Nudged out of being a self-confessedly – and cripplingly – shy young teenager thanks to locally-organised poetry contests, the 14-year-old Inguanez first began experimenting with poetry after witnessing – as she somewhat enigmatically claims – an example of “moving collegiality” at a project launch her father was involved in at the time.
Penning down that first poem helped the young Inguanez to make something of a habit out of it, while success at literary contests helped her to break out of the notebooks, and she eventually attracted the attention of veteran poet, playwright and erstwhile literary fixture Mario Azzopardi, who agreed to publish some of her works in the magazine NEO.
This recent boost helped her find further inspiration through local entities Inizjamed and PoeżijaPlus, where she would consolidate her practice amidst kindred spirits. Much to Inguanez’s delight, one of these turned out to be the landmark poet Maria Grech Ganado, who would go on to translate Inguanez’s work into English: a volume subsequently published in 2005 as water, fire, earth and i (Inizjamed & Midsea Books). This would actually be a follow-up volume in an important year for Inguanez, which had by then also seen the release of her debut collection, ftit mara ftit tifla (part woman part child; Klabb Kotba Maltin, 2005), which announced what would become recurring obsessions: childhood, silence, reminiscence, longing and water; themes the poet finds “elementary, fertile, and generous”. Such an eclectic approach is doubtlessly informed by the variety of Inguanez’s academic and professional background. Having graduated with a degree in law, forensics and psychology, Inguanez would go on to form part of the Maltese Language Council since its inception in 2005, becoming a recipient of a writers’ residency at the International Writers Programme, Iowa, in 2007.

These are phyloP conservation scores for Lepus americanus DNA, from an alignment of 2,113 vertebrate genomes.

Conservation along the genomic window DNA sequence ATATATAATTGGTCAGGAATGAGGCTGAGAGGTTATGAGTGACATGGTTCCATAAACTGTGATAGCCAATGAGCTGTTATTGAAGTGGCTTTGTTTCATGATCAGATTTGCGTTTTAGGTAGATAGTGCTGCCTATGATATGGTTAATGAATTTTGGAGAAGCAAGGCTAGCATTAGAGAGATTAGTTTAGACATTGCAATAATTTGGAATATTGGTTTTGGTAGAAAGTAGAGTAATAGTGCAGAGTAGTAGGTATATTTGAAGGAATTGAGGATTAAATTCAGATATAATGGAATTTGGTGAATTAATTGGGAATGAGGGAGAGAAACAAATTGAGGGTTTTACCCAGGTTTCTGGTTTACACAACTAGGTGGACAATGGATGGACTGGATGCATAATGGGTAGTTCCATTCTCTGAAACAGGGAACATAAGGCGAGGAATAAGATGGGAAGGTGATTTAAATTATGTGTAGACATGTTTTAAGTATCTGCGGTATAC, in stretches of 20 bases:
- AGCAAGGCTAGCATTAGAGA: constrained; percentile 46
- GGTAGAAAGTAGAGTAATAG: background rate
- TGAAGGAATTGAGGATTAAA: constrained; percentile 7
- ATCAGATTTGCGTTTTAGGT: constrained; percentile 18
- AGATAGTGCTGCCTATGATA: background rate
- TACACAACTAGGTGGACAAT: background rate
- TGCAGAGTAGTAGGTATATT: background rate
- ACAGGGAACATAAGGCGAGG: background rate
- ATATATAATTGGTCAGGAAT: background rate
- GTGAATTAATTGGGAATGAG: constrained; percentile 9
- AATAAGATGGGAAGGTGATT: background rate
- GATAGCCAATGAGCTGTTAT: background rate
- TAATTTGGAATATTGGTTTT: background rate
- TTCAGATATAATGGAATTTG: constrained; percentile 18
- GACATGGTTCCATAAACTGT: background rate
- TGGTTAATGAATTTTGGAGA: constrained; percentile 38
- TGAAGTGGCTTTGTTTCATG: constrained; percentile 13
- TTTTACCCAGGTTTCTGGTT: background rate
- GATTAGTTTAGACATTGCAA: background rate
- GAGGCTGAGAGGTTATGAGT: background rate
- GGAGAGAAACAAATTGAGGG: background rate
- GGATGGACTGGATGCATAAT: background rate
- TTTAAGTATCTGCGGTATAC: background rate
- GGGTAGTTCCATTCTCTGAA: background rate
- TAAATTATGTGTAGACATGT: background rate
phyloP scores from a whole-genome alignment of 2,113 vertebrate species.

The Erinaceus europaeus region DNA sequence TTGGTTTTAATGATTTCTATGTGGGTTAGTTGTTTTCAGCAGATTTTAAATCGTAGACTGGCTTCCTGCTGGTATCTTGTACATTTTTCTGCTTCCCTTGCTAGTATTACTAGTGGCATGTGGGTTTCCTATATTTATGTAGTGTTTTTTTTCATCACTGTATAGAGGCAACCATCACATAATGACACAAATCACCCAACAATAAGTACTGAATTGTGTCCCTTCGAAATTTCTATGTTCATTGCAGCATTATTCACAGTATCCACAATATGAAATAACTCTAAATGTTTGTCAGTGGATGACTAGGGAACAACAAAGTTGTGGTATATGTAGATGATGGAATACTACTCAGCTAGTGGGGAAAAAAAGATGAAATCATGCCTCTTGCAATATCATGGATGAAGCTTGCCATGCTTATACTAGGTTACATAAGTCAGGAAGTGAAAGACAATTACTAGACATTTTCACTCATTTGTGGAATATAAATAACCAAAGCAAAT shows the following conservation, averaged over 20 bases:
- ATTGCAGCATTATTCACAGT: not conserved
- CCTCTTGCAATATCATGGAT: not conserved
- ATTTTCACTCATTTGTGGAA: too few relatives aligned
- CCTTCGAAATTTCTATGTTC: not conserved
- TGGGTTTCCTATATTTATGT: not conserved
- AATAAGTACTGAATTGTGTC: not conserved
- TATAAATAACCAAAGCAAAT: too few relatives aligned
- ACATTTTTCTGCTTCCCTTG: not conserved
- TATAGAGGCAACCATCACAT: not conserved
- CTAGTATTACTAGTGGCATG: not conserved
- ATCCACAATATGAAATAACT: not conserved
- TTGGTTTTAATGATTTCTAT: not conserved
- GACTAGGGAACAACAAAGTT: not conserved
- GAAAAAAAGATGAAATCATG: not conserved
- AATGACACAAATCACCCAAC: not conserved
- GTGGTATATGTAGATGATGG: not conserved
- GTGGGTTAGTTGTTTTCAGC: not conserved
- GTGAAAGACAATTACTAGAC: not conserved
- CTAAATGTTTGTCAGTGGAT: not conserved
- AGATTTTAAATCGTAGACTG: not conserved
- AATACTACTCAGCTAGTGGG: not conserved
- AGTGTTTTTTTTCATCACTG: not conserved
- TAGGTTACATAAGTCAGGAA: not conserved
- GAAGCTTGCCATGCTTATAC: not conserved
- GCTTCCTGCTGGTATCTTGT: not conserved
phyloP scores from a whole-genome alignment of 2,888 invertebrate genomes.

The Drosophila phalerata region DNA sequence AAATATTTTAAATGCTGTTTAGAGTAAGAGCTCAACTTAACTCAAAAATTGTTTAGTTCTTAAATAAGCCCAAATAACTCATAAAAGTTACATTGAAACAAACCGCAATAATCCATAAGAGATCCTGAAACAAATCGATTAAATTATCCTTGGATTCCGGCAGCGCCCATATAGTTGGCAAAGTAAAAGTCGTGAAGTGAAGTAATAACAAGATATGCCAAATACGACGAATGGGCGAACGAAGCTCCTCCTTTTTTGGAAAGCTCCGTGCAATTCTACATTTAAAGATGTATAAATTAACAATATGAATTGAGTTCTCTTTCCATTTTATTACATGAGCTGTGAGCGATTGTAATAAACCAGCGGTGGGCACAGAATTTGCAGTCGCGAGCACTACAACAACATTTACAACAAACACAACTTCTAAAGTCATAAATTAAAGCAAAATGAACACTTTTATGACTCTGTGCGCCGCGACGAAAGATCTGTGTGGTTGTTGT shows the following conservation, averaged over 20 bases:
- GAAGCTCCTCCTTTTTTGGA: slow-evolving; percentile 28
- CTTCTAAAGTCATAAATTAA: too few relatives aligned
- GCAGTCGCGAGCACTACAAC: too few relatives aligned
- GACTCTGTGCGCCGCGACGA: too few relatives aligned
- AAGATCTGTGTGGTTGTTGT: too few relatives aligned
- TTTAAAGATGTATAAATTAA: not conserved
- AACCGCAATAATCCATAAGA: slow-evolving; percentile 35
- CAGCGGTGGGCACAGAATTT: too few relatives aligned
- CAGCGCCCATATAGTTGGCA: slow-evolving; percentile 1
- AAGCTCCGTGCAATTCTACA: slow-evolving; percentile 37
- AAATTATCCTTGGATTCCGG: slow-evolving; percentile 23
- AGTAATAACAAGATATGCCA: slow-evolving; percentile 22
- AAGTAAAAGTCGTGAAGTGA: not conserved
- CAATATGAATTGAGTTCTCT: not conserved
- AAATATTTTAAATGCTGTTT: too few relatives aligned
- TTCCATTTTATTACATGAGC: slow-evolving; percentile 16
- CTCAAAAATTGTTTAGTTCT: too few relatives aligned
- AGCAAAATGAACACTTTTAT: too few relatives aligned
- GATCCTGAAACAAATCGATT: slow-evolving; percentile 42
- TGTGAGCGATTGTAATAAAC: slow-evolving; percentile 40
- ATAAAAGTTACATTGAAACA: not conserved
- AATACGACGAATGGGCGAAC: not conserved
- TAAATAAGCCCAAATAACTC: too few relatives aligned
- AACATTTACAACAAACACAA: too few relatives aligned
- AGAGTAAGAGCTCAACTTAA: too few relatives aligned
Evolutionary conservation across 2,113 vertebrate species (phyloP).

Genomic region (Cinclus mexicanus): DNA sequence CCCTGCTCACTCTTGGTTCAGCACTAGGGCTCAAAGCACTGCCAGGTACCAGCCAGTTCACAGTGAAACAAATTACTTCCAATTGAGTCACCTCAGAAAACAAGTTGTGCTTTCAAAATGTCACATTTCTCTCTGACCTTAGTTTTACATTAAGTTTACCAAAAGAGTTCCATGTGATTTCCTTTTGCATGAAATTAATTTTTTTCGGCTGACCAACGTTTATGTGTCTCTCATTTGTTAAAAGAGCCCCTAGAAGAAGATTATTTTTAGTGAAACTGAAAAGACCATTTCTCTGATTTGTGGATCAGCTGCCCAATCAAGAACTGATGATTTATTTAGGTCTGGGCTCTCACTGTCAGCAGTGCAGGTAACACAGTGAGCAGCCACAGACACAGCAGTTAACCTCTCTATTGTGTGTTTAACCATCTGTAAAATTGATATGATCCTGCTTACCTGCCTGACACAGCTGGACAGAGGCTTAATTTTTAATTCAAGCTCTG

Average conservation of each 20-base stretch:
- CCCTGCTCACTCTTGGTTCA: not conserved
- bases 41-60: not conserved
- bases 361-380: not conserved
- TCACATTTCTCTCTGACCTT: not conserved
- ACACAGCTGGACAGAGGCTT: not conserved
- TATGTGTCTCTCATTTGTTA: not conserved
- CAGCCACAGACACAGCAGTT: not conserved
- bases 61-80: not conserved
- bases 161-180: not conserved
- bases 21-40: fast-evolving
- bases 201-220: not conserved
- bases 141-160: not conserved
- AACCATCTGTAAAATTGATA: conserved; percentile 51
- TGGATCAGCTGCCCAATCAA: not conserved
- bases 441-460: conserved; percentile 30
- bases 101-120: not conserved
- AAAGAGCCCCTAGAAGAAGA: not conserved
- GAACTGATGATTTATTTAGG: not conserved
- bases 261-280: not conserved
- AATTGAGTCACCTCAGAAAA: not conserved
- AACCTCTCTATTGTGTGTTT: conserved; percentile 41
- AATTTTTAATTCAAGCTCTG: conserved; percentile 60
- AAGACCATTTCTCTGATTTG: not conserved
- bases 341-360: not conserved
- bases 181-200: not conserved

Inguanez currently serves as Diversity and Communities Associate within Arts Council Malta, with arts management playing a defining part in her life over the past few years. It is a post which she claims has fed into her poetry in oblique ways, teaching her to buttress her creative gift with a more disciplined and sustainable work ethic.
Biography written by Teodor Reljić
Project co-ordinator: Clare Azzopardi
With the help of: Kirsty Azzopardi, Leanne Ellul and Albert Gatt
Proofreader: Dwayne Ellul